Victor Bologan vs Evgeny Najer, position after 52 moves

How exactly does white win here? | Photo: Niklesh Jain

Murali Karthikeyan, who had performed really well from the very start of this event, looked helpless against Sethuraman's imposing play in this penultimate round encounter. Both players, despite being teammates in the Indian Olympic team, went for each other's blood in this encounter. In a Two Knights Defence, Sethuraman was able to win a pawn on the 21st move and did not let his advantage slip away until the very end.


Sethuraman SP and Murali Karthikeyan during their eighth round game at the Aeroflot Open 2018

Despite being teammates, Sethuraman and Murali Karthikeyan went all out against each other | Photo: Niklesh Jain

Gata Kamsky and Krishnan Sasikiran during their eighth round game at the Aeroflot Chess Open 2018

Both Gata Kamsky and Krishnan Sasikiran scored victories today and have a good chance of finishing among the top 10. However, to achieve this, they will have to win their final round game. | Photo: Niklesh Jain

Vidit Gujrathi during his game against FM Aleksey Sorokin in round eight of the Aeroflot Chess Open 2018

Vidit Gujrathi finally broke his streak of draws! | Photo: Niklesh Jain

After seven back to back draws in his first seven games, Vidit Gujrathi registered his first win against the Russian FM Aleksey Sorokin. Well, as they say, better late than never!


Vidit Gujrathi having dinner with his coach, Abhijeet Kunte after round 8 of the Aeroflot Chess Open 2018

Coach and his student (Vidit Gujrathi and Abhijeet Kunte), who both won their games in round eight were seen having a happy dinner after the round | Photo: Niklesh Jain 

Clash of the prodigies

The two child prodigies from India and Praggnanandhaa Rameshbabu and Nihal Sarin were slated to play each other in round 8. The encounter (obviously) grabbed a lot of eyeballs not only because they were playing each other but also both of them are on the brink of scoring a GM norm.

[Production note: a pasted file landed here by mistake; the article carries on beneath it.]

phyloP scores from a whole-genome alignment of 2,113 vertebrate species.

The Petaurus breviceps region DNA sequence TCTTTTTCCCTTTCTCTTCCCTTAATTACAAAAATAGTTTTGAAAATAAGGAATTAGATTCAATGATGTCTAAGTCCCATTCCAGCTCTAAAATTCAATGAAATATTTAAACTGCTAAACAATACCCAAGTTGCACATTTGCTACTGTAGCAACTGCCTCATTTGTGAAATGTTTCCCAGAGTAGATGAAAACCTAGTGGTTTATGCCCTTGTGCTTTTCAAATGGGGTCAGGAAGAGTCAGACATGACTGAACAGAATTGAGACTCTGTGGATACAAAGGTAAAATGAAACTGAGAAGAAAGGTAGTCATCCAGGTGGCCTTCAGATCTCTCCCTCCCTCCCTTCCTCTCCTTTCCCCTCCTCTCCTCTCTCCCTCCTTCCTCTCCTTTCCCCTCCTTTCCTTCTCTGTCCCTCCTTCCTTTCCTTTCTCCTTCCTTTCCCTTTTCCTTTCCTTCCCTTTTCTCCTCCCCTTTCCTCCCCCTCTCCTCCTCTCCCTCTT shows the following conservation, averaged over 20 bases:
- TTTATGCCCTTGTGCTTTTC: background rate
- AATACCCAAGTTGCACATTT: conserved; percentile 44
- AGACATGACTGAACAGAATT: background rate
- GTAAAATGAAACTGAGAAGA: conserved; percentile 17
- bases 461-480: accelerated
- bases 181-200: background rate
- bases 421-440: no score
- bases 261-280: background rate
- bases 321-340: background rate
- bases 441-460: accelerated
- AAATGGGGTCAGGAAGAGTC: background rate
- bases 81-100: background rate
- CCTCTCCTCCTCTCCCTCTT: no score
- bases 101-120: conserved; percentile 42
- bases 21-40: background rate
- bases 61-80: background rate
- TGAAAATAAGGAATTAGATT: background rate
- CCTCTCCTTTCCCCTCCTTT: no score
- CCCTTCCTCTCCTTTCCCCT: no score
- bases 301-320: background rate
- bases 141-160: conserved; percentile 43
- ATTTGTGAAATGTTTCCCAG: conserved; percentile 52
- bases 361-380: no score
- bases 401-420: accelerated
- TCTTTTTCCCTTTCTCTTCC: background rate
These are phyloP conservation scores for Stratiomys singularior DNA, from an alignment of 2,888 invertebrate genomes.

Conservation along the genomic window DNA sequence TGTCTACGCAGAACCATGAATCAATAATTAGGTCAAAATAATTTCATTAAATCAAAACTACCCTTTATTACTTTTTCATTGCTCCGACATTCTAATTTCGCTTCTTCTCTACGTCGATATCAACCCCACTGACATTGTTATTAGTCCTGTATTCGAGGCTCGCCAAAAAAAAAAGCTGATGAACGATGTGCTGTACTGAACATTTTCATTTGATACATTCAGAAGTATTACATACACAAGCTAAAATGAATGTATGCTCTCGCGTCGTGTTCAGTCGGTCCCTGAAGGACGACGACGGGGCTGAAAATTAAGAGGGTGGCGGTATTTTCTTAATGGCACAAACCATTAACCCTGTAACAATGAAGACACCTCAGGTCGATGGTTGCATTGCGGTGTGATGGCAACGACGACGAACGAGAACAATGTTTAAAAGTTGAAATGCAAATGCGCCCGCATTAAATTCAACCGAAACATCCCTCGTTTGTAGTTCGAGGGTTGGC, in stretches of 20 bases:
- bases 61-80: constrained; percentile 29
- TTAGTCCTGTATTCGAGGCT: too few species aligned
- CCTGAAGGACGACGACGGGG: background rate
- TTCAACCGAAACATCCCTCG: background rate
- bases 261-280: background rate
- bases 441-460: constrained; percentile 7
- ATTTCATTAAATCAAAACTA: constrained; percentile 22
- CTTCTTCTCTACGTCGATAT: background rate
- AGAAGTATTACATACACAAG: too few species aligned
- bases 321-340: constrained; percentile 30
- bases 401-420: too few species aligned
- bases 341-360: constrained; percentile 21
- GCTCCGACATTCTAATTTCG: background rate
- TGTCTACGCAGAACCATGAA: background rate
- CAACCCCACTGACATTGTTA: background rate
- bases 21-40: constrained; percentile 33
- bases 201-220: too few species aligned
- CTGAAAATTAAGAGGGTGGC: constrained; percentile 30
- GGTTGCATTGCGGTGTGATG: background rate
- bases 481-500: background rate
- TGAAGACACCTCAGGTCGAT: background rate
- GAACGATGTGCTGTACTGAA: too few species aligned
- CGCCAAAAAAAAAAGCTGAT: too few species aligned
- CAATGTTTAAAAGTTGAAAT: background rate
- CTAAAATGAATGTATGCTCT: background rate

Praggnanandhaa and NIhal Sarin during their eight round game at the Aeroflot Chess Open 2018

Everyone was curious to see who wins! | Photo: Niklesh Jain

Some highlights from the game | ChessBase India YouTube


Post-game analysis and interview with both players | ChessBase India YouTube

Vladislav Kovalev before his eighth round game at the Aeroflot Chess Open 2018

What remains to be seen today is if Kovalev could clinch the title prize. With a full point lead over the rest of the field, he's surely a clear favourite | Photo: Niklesh Jain

Standings after Round 8

Rk. Name Pts.  TB1 
1 Kovalev Vladislav 6,5 3
2 Petrosian Tigran L. 5,5 4
3 Bologan Victor 5,5 4
4 Artemiev Vladislav 5,5 4
5 Tabatabaei M.Amin 5,5 4
6 Sethuraman S.P. 5,5 4
7 Sargissian Gabriel 5,5 4
8 Gordievsky Dmitry 5,5 4
9 Lysyj Igor 5,5 3
10 Korobov Anton 5,5 3
11 Khalifman Alexander 5,0 4
12 Xu Xiangyu 5,0 4
13 Kamsky Gata 5,0 4
14 Sasikiran Krishnan 5,0 4
15 Mamedov Rauf 5,0 4
16 Alekseenko Kirill 5,0 4
17 Mareco Sandro 5,0 4
18 Aravindh Chithambaram Vr. 5,0 4
19 Jumabayev Rinat 5,0 4
20 Matlakov Maxim 5,0 3
21 Karthikeyan Murali 4,5 4
22 Yuffa Daniil 4,5 4
23 Xu Yi 4,5 4
24 Hakobyan Aram 4,5 4
25 Andreikin Dmitry 4,5 4


FIDE Instructor Niklesh Kumar Jain Jain is an international chess player who has participated in tournaments in almost in 20 different countries, winning the international tournament in Sri Lanka in 2010. He also worked for a television network as an anchor and news writer for two years and reported in Hindi during World Chess Championship 2013 and 2014.